New Jersey Devils vs. New York Rangers: Game Preview #71

Please do better tonight as you are starting in an important game. Thank you.

The all-important homestand continues with another all-important back-to-back the New Jersey Devils really need to win in regulation. Tonight's opponent are Our Hated Rivals, the New York Rangers and as this preview shows, they're a quality team.

If you hated hearing the crowd boo a lot on Thursday, then I'm afraid I have some bad news. Tonight's opponent is Our Hated Rivals.

The Time: 7:00 PM EST

The Broadcast: TV - MSG+; Radio - 660 AM & 101.9 FM WFAN

The Matchup: The New Jersey Devils (30-27-13) vs. the New York Rangers (38-29-4; SBN Blog: Blueshirt Banter)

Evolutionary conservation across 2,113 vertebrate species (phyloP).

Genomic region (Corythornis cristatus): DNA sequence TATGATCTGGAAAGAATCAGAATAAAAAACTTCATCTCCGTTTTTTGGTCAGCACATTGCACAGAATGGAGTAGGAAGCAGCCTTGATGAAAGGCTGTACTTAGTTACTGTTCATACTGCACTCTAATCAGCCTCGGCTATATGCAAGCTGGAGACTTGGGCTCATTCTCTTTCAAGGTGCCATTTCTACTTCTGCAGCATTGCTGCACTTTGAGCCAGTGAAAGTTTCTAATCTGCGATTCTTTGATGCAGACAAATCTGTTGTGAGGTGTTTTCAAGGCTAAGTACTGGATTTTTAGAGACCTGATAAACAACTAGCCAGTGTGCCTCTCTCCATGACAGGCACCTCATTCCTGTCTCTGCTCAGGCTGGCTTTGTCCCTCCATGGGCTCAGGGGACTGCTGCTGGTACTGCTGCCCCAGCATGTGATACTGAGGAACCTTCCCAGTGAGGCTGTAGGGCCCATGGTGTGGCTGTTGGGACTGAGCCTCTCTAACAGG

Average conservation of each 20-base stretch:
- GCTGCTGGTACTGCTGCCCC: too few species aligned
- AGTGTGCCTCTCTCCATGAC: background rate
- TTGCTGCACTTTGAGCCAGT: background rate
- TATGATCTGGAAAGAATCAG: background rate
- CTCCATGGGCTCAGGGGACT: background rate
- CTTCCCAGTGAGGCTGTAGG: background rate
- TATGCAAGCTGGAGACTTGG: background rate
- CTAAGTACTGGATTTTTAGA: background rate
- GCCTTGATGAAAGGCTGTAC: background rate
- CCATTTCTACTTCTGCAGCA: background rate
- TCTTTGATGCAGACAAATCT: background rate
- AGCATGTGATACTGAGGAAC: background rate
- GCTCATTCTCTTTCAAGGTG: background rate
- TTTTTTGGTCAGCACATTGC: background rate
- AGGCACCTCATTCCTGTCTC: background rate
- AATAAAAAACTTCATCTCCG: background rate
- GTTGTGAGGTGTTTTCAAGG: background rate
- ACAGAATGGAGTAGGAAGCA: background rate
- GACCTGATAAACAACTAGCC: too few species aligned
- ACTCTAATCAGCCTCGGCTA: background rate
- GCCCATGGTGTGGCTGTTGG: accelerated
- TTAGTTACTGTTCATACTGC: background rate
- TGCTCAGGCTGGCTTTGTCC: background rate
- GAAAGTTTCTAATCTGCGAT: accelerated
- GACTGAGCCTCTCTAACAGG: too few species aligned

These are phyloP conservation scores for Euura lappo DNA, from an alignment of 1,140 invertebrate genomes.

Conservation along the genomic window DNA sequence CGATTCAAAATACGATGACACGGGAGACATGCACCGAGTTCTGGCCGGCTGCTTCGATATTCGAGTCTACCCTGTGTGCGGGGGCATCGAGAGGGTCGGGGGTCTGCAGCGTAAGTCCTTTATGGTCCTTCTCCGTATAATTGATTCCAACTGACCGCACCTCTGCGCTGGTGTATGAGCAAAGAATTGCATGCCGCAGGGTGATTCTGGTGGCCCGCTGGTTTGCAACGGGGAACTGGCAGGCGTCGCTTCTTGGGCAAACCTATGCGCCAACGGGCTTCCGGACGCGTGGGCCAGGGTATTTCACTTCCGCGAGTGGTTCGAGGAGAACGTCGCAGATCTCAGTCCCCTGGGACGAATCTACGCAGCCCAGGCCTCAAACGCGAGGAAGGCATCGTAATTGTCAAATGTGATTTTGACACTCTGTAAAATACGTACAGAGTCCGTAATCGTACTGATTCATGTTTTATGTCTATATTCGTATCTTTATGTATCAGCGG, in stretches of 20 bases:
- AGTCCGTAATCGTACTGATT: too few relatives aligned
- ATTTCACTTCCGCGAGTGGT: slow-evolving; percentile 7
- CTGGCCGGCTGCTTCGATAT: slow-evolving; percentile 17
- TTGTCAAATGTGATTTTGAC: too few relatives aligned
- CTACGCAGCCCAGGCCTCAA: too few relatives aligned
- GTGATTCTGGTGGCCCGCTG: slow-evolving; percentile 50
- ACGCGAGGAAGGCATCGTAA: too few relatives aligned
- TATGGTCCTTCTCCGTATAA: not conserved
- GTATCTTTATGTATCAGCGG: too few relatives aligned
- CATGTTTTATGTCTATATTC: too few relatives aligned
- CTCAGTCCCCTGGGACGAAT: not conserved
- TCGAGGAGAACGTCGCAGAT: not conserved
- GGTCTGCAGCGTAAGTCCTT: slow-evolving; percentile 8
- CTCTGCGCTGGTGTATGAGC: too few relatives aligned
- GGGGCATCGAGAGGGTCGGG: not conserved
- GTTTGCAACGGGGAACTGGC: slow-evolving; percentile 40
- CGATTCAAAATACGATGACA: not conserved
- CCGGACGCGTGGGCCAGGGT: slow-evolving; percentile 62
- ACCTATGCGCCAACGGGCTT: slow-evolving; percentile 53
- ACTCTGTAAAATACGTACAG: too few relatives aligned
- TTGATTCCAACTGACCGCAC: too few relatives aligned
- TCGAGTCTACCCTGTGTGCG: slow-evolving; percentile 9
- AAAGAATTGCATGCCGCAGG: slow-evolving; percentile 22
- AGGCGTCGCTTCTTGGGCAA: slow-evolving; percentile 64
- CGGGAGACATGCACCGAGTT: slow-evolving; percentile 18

The Last Devils Game: On Thursday night, the Devils hosted Minnesota which featured a brand new played named "BOOOOOOOO." The Devils actually played a strong first and second period against the Wild. They were active in the neutral zone, they didn't get pinned back much, and so they were able to take the game to their defense and Ilya Bryzgalov. The Devils struck first with something rare: a goal from Michael Ryder. Yes, Ryder scored his first goal in over two months. In the second period, during a penalty kill, Adam Henrique flung a puck out into space in Minnesota's zone. Mark Fayne retrieved it, took a step, and beat Bryzgalov far post to make it 2-0. So far, so good. But then the third happened. Near the end of a penalty to Andy Greene that carried over into the third, a Ryan Suter shot was deflected into the net by Bryce Salvador's hip. The Devils did respond on a power play shortly thereafter thanks to Jaromir Jagr. But the Devils kept taking avoidable penalties, which held them back. Cory Schneider gave up an awful goal to Mikael Granlund to make it 3-2. Ont he last the Devils' parade of penalties, just after it was killed, a shot by Marco Scanadella was tipped by a cutting Matt Cooke to make it 3-3. Yes, the Devils blew a two-goal lead. At least the game went into overtime. Thankfully, the up-and-down nature ended the right way. Patrik Elias made a feed to Adam Henrique in the middle, who got it back to Andy Greene on the flank. Greene put it home and the Devils won 4-3. My recap of the game is here.